Holder and Courageous Comet were the only pair in the top 10 to record a completely clear performance on Saturday, although Phillip Dutton, on Connaught, received .4 time faults to move up from third to second, and Stephen Bradley, on From, received 5.2 time faults to move up from fourth to third. Missy Ransehousen, of Unionville, Pa., rode Critical Decision to a fault-free round to climb from 12th to fourth, and Alison Springer, of Marshall, Va. rode Arthur to a fault-free round to climb from 13th to fifth.
Three-time winner Kim Severson is sixth on Tipperary Liadhnan, after placing 16th in dressage.
Holder, 39, has a lead of 2.4 penalties over Dutton, with Bradley 6.1 penalties behind him.
After being held on course because another rider had fallen, Holder made a mistake when she restarted her stopwatch to start again. She accidentally double-punched the start button, resetting it to 0. "I'm not very clever at math, and then I thought, 'Maybe this is a good thing. It will make me concentrate on jumping the jumps,'" she said.
"He was still full of run at the end, and he'd just hit another gear every time I put my hands down to pat him," Holder added.
Dutton, 44, said, "Sometimes I wish he didn't try quite so hard over the jumps, because it slows him down, and the galloping is really hard for him. But there's not a better horse to ride over fences. I'm so proud of my horse.
"This is the fastest I've ever gone with him [at Kentucky]. He just gets better and better all the time," added Dutton about Connaught's fourth start at Rolex Kentucky. Connaught is a 15-year-old Irish Sport Horse gelding.
From, a 15-year-old Russian-bred thoroughbred, gave Bradley some anxious moments at the first and third water jumps when he added strides at the last moment. "He was getting a little bit tired and a little behind my leg. He was really genuine," said Bradley. "That's why I keep telling people that, as I get older, I only ride horses who are really good jumpers."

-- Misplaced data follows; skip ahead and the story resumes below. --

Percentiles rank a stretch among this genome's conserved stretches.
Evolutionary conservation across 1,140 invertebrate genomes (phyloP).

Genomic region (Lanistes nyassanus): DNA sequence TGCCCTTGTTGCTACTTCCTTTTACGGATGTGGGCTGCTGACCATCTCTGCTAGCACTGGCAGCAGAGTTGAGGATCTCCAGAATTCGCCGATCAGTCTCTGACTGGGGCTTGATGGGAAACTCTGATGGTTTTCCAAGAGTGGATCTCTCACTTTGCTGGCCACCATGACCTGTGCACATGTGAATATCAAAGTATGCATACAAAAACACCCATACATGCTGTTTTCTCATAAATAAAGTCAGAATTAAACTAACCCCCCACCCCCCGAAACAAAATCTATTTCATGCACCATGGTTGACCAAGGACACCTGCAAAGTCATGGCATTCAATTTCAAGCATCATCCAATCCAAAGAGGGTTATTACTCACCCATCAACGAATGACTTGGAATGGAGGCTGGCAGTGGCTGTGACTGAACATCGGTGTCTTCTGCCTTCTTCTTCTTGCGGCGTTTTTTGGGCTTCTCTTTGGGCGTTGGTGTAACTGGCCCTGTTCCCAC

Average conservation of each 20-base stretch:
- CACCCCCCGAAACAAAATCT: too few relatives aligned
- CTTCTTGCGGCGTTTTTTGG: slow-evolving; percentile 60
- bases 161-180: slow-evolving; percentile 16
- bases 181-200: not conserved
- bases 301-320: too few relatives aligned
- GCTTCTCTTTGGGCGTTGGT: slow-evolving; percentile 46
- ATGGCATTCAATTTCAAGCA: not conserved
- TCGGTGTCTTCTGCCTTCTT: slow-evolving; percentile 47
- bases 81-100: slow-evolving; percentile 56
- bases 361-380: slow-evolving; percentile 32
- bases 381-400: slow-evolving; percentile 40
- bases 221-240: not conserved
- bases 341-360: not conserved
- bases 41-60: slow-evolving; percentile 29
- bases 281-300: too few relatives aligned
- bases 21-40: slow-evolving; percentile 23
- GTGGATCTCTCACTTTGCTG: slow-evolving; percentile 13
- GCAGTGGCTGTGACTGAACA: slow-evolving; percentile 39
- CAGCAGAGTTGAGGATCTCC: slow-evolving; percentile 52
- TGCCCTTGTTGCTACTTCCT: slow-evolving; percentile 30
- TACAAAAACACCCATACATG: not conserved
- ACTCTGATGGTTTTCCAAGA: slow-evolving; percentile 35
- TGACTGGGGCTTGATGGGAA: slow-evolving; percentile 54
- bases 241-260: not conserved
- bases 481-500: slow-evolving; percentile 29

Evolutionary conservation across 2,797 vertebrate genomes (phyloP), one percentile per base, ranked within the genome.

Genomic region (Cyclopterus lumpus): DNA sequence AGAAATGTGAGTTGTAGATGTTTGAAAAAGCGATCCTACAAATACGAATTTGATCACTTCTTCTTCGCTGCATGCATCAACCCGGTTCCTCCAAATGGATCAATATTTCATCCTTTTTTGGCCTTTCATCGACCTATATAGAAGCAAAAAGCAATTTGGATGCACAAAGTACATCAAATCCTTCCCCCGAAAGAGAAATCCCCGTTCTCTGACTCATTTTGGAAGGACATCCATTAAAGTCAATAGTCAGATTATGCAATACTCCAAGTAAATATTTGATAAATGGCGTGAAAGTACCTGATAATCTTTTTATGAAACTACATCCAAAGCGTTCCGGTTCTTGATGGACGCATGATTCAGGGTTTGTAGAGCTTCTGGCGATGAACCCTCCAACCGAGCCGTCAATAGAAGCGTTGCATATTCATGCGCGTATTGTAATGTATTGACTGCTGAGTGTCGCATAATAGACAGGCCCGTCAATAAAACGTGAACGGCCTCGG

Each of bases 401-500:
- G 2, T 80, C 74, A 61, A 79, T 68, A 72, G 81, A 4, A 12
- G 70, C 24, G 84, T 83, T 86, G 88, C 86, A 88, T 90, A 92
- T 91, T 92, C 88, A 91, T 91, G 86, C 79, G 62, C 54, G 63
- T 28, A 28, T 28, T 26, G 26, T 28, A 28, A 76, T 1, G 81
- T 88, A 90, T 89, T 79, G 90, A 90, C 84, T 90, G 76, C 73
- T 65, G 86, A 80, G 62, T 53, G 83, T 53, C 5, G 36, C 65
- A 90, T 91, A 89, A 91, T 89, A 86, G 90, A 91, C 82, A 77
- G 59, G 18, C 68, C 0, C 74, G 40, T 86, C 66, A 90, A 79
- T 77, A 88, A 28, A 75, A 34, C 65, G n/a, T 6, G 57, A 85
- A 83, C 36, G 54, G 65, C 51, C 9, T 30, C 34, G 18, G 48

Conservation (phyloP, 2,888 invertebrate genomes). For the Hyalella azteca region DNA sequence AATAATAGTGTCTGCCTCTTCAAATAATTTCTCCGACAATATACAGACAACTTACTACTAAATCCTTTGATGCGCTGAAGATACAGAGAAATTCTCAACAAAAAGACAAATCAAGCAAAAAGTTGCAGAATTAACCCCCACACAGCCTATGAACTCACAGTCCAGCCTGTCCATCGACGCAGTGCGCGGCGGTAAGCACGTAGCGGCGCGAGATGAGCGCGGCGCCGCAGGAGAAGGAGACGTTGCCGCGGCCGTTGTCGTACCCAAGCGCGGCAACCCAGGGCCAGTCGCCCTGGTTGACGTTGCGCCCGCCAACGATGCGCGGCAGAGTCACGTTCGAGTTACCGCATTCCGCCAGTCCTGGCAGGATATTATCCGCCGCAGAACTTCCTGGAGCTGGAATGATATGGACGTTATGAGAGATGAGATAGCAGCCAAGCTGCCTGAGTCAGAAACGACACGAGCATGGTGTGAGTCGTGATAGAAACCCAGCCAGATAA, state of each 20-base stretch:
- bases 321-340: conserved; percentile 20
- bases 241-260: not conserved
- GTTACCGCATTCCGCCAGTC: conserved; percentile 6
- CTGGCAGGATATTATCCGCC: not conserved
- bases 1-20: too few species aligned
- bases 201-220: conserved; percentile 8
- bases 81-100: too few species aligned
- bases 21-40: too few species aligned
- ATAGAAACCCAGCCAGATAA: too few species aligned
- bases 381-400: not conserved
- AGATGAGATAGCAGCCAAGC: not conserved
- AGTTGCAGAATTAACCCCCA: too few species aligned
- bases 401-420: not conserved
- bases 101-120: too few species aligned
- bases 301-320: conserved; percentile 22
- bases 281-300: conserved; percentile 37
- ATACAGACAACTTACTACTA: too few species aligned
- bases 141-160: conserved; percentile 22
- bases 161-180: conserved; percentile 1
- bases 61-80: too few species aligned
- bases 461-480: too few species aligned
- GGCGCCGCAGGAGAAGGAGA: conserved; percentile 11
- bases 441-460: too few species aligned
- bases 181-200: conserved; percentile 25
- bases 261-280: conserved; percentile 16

Said Bradley about finishing 13 seconds slower than the 11-minute optimum time: "I jumped around as quickly as I could, so I'm pleased."
Of the 40 horses that started on the cross-country course, designed by Michael Etherington-Smith, 13 finished with no jumping or time faults, and another 12 finished with only time faults-a total of 25 horses (50%) finished without jumping faults. Five horses finished with one refusal, including Bonnie Mosser and Merloch (seventh after dressage). Two horses finished after their riders fell off, including Northern Spy with Heidi White (second after dressage) and Dobbin with Corrine Ashton (fifth after dressage). Three riders retired after refusals on course, including sixth-placed Emilee Libby on Cahir and ninth-placed Polly Stockton on Charles Owens Tangleman. Four horses were eliminated, three for fall of horse.
One of those was Frodo Baggins and Laine Ashker, who fell at fence 5. Ashker sustained injuries but was conscious, talking and able to move all extremities when she was transported to the University of Kentucky Hospital. She is currently under the care of the emergency and trauma services staff.
Frodo Baggins was immediately attended by a team of veterinarians. He was given intravenous fluids and supportive medications for shock and pain. After he was stabilized, he was sedated and transported by horse ambulance to nearby Hagyard Equine Medical Institute, where he was immediately attended by emergency personnel.
Further tests showed that Frodo Baggins had sustained a fracture at the base of his skull, as well as severe lung injury. As the prognosis was very poor, a representative of the family concurred that euthanasia was the most humane option for the horse. A complete necropsy examination will be performed. Everyone at the event is saddened by the loss of this brave horse.
A record crowd off 50,275 spectators watched the cross-country phase of North America's only four-star CCI. A total of 83,059 have attended over the first three days.